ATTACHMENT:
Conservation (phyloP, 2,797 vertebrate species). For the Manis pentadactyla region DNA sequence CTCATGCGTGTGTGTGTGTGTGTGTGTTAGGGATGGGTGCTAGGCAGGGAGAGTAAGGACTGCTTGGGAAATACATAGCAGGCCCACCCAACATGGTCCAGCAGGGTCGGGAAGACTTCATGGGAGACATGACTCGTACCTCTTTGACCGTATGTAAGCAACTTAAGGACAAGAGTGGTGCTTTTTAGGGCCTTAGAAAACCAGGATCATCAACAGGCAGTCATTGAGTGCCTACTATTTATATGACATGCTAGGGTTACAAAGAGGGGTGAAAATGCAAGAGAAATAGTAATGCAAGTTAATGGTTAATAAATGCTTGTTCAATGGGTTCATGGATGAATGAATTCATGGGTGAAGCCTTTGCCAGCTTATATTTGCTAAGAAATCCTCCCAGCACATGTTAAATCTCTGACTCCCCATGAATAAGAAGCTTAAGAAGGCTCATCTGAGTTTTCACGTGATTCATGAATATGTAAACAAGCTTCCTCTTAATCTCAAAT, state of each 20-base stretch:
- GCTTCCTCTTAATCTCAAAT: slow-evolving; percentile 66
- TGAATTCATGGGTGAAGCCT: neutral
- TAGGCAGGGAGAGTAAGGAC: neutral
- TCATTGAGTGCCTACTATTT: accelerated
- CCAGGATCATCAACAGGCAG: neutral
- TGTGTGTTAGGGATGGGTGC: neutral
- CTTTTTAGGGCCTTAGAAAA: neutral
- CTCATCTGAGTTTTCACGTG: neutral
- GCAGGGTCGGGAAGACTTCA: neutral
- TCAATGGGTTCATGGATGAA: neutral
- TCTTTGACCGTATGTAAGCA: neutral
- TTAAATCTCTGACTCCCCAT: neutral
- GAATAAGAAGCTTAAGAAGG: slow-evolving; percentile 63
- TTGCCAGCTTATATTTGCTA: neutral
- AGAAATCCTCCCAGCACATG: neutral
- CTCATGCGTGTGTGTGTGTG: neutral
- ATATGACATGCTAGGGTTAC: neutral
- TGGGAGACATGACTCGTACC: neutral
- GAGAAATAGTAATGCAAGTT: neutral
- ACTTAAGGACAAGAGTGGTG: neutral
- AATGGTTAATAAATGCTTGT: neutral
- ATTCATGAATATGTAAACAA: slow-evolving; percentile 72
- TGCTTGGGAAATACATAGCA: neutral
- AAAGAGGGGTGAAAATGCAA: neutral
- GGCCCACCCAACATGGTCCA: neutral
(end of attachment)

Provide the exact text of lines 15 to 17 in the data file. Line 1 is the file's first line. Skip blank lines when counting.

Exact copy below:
- TTGCCAGCTTATATTTGCTA: neutral
- AGAAATCCTCCCAGCACATG: neutral
- CTCATGCGTGTGTGTGTGTG: neutral